Series Makes a Strong Case Carlin Evolved into One of the Greatest Stand-up Comedians of All Time
5/24/22 – – If you were a fan of comedian George Carlin at any point in his evolutionary career, you’ll want to watch the two-part, four-hour HBO documentary, “George Carlin’s American Dream.”
It’s hard to believe we’ve been without Carlin’s piercing, hilarious commentary on current events and human nature for 14 years (heart disease took him from us in 2008). But the documentary’s directors, Judd Apatow and Michael Bonfiglio, bring his genius back to life. In addition to insightful analysis by historians, surviving family members and fellow comedians — many of whom consider Carlin to be the greatest stand-up comedian of all time — we’re treated to classic bits from his act and the comedian’s own explanations of his inspirations, creativity and demons.
As you would expect, much of “George Carlin’s American Dream” is dark and brooding. His daughter provides an intimate look into the Carlin family’s complicated life, which while held together by love, was damaged by substance abuse. George favored cocaine; his first wife, who died of liver cancer, was an alcoholic. And we witness the world pissing George off more and more as he delights audiences with his rants into his seventies.
You might be wondering how Carlin’s story is relevant to crisis management and communication, the theme of this blog. In Chapter 21 of The Crisis Preparedness Quotient (“Performance is the Best Path to Recovery”), I argue that performance — more than apologies, reforms or restitution — is the surest path out of a crisis. Carlin’s up-and-down career supports that thesis. Constantly bumping up against personal problems, cultural change and professional challenges, Carlin recovered from every career crisis by returning to his writing, reinventing himself to be even more relevant and popular. He’d get back on stage with new material and perform.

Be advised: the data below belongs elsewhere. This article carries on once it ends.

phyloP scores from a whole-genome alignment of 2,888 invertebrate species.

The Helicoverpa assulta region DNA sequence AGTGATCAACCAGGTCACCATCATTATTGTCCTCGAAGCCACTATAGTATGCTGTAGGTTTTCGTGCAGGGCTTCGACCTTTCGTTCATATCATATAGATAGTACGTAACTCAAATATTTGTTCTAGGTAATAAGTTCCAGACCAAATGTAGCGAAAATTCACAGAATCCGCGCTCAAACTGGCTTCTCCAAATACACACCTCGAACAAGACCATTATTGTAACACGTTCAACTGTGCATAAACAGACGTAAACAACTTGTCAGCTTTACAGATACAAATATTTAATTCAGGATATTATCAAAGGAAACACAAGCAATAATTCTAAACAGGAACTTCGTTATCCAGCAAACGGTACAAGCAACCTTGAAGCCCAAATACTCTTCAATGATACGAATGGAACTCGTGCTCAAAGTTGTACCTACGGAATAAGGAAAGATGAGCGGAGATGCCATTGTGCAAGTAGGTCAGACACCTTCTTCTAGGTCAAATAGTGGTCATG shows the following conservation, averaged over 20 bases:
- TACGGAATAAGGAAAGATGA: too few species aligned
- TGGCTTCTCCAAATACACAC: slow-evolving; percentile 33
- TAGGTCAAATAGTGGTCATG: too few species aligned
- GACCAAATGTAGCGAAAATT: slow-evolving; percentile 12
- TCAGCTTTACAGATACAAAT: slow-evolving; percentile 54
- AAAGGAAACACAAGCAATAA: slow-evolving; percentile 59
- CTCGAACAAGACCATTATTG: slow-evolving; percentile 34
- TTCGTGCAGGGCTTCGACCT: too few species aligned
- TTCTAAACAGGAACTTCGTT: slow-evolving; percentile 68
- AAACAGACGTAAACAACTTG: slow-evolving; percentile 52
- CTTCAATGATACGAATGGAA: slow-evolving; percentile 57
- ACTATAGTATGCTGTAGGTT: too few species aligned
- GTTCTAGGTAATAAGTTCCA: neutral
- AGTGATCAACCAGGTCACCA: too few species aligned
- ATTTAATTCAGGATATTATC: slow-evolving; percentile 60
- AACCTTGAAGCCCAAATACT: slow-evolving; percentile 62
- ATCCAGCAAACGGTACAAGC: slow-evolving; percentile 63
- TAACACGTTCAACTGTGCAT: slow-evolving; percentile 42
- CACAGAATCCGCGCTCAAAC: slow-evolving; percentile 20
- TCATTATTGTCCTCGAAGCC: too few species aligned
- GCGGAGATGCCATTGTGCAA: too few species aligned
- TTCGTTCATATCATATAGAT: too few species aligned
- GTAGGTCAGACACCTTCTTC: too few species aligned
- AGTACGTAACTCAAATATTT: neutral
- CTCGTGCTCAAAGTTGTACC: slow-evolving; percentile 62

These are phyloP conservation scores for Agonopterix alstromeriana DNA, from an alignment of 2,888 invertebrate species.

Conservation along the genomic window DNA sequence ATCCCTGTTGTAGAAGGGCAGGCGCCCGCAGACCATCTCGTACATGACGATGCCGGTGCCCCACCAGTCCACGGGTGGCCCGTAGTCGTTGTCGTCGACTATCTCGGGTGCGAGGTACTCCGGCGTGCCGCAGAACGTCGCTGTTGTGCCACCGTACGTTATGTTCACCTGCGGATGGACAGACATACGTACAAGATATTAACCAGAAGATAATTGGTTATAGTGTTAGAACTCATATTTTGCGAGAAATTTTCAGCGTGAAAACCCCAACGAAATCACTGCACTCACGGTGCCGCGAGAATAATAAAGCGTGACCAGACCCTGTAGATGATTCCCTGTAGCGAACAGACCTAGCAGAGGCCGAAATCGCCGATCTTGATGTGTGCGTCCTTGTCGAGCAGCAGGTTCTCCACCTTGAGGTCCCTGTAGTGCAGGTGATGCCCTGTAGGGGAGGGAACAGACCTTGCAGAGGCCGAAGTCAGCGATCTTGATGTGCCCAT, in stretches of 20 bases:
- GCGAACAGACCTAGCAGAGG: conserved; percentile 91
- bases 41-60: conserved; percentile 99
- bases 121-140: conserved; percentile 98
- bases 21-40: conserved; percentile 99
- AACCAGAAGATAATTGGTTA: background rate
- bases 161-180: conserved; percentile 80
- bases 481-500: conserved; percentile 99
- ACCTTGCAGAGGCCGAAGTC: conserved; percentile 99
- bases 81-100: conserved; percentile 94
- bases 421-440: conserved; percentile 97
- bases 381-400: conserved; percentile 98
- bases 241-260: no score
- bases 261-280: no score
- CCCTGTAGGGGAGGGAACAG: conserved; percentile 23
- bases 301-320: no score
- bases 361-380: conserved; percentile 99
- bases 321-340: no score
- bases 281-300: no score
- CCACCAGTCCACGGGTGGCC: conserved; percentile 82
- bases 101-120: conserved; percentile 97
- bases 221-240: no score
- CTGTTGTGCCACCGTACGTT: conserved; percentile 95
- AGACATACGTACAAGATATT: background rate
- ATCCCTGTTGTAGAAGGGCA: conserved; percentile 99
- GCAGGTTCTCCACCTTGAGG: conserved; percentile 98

Of course, the best parts of the documentary are the moments that make you laugh. There are plenty of those. Even if you watch alone, I bet you will laugh out loud. Carlin’s material, especially his unique take on language, makes you think as well as smile. One of his most memorable routines, referenced in the documentary, focused on “redundant phrases.” Carlin wondered in his 2007 book, “Brain Droppings,” why we use these unnecessary word combinations:
Harbinger of things to come
First time ever
Shrug one’s shoulders
It’s too bad Carlin is not around to help us get a handle on such mysteries as monkeypox, gender-neutral pronouns and the Disinformation Governance Board. But the next best thing to having him with us is to watch “George Carlin’s American Dream.” And that’s the honest truth!